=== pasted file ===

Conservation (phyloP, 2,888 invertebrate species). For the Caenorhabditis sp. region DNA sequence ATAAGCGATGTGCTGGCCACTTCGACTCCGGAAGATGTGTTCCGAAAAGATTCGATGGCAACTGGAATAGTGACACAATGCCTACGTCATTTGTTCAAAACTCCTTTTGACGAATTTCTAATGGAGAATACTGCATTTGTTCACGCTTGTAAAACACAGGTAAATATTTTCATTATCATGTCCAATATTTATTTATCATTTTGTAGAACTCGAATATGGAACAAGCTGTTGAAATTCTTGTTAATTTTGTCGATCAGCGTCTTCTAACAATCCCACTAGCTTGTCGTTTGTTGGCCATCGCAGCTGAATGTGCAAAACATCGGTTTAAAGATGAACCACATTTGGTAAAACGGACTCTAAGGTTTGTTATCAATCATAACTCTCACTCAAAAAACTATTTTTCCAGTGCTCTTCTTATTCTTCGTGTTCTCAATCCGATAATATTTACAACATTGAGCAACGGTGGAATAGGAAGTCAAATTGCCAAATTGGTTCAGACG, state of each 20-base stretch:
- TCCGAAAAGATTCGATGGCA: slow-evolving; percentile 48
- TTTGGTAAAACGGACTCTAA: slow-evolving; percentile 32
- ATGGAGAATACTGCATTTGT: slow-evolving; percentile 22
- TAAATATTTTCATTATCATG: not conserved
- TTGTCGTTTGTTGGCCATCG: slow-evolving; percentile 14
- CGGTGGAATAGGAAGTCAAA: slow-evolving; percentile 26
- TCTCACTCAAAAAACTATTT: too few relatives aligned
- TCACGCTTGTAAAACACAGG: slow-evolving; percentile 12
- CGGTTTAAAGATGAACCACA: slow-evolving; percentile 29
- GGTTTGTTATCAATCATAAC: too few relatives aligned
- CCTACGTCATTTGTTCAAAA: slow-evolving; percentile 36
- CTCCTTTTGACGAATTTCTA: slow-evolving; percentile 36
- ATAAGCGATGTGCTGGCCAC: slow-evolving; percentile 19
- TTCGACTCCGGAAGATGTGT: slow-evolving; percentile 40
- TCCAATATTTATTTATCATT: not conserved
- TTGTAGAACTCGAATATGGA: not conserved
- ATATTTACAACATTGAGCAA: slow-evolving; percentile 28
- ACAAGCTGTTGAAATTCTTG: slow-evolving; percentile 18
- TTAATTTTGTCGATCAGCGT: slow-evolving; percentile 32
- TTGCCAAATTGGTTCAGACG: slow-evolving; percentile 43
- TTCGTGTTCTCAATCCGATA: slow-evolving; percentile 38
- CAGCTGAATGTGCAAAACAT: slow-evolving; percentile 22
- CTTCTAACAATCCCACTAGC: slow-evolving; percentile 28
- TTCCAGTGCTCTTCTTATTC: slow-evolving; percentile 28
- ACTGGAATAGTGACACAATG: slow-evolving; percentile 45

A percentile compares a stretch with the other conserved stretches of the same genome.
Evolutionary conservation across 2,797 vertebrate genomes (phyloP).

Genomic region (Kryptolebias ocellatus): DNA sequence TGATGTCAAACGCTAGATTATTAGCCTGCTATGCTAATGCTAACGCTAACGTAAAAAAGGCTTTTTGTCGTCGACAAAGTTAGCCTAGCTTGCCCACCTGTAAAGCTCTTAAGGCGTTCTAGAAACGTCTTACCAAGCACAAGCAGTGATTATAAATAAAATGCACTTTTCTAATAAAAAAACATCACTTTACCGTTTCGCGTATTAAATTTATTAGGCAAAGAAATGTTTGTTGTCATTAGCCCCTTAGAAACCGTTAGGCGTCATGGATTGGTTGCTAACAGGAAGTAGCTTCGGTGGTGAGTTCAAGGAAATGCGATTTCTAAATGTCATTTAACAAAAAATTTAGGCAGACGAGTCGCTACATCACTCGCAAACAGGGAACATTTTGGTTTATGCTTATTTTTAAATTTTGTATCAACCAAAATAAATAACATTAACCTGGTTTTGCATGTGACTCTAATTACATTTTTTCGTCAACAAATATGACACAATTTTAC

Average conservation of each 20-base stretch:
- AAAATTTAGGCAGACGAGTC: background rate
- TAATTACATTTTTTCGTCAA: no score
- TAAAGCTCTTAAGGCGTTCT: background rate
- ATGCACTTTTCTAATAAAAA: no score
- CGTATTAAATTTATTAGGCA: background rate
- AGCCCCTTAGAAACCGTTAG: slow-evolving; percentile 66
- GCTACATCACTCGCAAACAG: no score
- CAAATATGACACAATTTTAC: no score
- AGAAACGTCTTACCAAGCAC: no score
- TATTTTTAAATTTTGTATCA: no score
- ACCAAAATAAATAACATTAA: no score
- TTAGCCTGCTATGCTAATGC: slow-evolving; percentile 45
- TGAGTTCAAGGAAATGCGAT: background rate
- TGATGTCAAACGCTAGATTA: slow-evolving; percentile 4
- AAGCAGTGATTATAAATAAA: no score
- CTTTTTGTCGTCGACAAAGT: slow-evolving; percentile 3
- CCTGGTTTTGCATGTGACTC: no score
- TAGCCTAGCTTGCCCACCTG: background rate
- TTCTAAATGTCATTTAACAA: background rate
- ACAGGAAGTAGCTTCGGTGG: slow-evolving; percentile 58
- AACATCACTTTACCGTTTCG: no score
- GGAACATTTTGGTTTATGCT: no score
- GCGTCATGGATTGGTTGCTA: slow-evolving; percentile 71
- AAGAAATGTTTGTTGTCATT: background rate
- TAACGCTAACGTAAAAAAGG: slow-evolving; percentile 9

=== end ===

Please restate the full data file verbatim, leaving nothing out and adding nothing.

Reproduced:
Conservation (phyloP, 2,888 invertebrate species). For the Caenorhabditis sp. region DNA sequence ATAAGCGATGTGCTGGCCACTTCGACTCCGGAAGATGTGTTCCGAAAAGATTCGATGGCAACTGGAATAGTGACACAATGCCTACGTCATTTGTTCAAAACTCCTTTTGACGAATTTCTAATGGAGAATACTGCATTTGTTCACGCTTGTAAAACACAGGTAAATATTTTCATTATCATGTCCAATATTTATTTATCATTTTGTAGAACTCGAATATGGAACAAGCTGTTGAAATTCTTGTTAATTTTGTCGATCAGCGTCTTCTAACAATCCCACTAGCTTGTCGTTTGTTGGCCATCGCAGCTGAATGTGCAAAACATCGGTTTAAAGATGAACCACATTTGGTAAAACGGACTCTAAGGTTTGTTATCAATCATAACTCTCACTCAAAAAACTATTTTTCCAGTGCTCTTCTTATTCTTCGTGTTCTCAATCCGATAATATTTACAACATTGAGCAACGGTGGAATAGGAAGTCAAATTGCCAAATTGGTTCAGACG, state of each 20-base stretch:
- TCCGAAAAGATTCGATGGCA: slow-evolving; percentile 48
- TTTGGTAAAACGGACTCTAA: slow-evolving; percentile 32
- ATGGAGAATACTGCATTTGT: slow-evolving; percentile 22
- TAAATATTTTCATTATCATG: not conserved
- TTGTCGTTTGTTGGCCATCG: slow-evolving; percentile 14
- CGGTGGAATAGGAAGTCAAA: slow-evolving; percentile 26
- TCTCACTCAAAAAACTATTT: too few relatives aligned
- TCACGCTTGTAAAACACAGG: slow-evolving; percentile 12
- CGGTTTAAAGATGAACCACA: slow-evolving; percentile 29
- GGTTTGTTATCAATCATAAC: too few relatives aligned
- CCTACGTCATTTGTTCAAAA: slow-evolving; percentile 36
- CTCCTTTTGACGAATTTCTA: slow-evolving; percentile 36
- ATAAGCGATGTGCTGGCCAC: slow-evolving; percentile 19
- TTCGACTCCGGAAGATGTGT: slow-evolving; percentile 40
- TCCAATATTTATTTATCATT: not conserved
- TTGTAGAACTCGAATATGGA: not conserved
- ATATTTACAACATTGAGCAA: slow-evolving; percentile 28
- ACAAGCTGTTGAAATTCTTG: slow-evolving; percentile 18
- TTAATTTTGTCGATCAGCGT: slow-evolving; percentile 32
- TTGCCAAATTGGTTCAGACG: slow-evolving; percentile 43
- TTCGTGTTCTCAATCCGATA: slow-evolving; percentile 38
- CAGCTGAATGTGCAAAACAT: slow-evolving; percentile 22
- CTTCTAACAATCCCACTAGC: slow-evolving; percentile 28
- TTCCAGTGCTCTTCTTATTC: slow-evolving; percentile 28
- ACTGGAATAGTGACACAATG: slow-evolving; percentile 45

A percentile compares a stretch with the other conserved stretches of the same genome.
Evolutionary conservation across 2,797 vertebrate genomes (phyloP).

Genomic region (Kryptolebias ocellatus): DNA sequence TGATGTCAAACGCTAGATTATTAGCCTGCTATGCTAATGCTAACGCTAACGTAAAAAAGGCTTTTTGTCGTCGACAAAGTTAGCCTAGCTTGCCCACCTGTAAAGCTCTTAAGGCGTTCTAGAAACGTCTTACCAAGCACAAGCAGTGATTATAAATAAAATGCACTTTTCTAATAAAAAAACATCACTTTACCGTTTCGCGTATTAAATTTATTAGGCAAAGAAATGTTTGTTGTCATTAGCCCCTTAGAAACCGTTAGGCGTCATGGATTGGTTGCTAACAGGAAGTAGCTTCGGTGGTGAGTTCAAGGAAATGCGATTTCTAAATGTCATTTAACAAAAAATTTAGGCAGACGAGTCGCTACATCACTCGCAAACAGGGAACATTTTGGTTTATGCTTATTTTTAAATTTTGTATCAACCAAAATAAATAACATTAACCTGGTTTTGCATGTGACTCTAATTACATTTTTTCGTCAACAAATATGACACAATTTTAC

Average conservation of each 20-base stretch:
- AAAATTTAGGCAGACGAGTC: background rate
- TAATTACATTTTTTCGTCAA: no score
- TAAAGCTCTTAAGGCGTTCT: background rate
- ATGCACTTTTCTAATAAAAA: no score
- CGTATTAAATTTATTAGGCA: background rate
- AGCCCCTTAGAAACCGTTAG: slow-evolving; percentile 66
- GCTACATCACTCGCAAACAG: no score
- CAAATATGACACAATTTTAC: no score
- AGAAACGTCTTACCAAGCAC: no score
- TATTTTTAAATTTTGTATCA: no score
- ACCAAAATAAATAACATTAA: no score
- TTAGCCTGCTATGCTAATGC: slow-evolving; percentile 45
- TGAGTTCAAGGAAATGCGAT: background rate
- TGATGTCAAACGCTAGATTA: slow-evolving; percentile 4
- AAGCAGTGATTATAAATAAA: no score
- CTTTTTGTCGTCGACAAAGT: slow-evolving; percentile 3
- CCTGGTTTTGCATGTGACTC: no score
- TAGCCTAGCTTGCCCACCTG: background rate
- TTCTAAATGTCATTTAACAA: background rate
- ACAGGAAGTAGCTTCGGTGG: slow-evolving; percentile 58
- AACATCACTTTACCGTTTCG: no score
- GGAACATTTTGGTTTATGCT: no score
- GCGTCATGGATTGGTTGCTA: slow-evolving; percentile 71
- AAGAAATGTTTGTTGTCATT: background rate
- TAACGCTAACGTAAAAAAGG: slow-evolving; percentile 9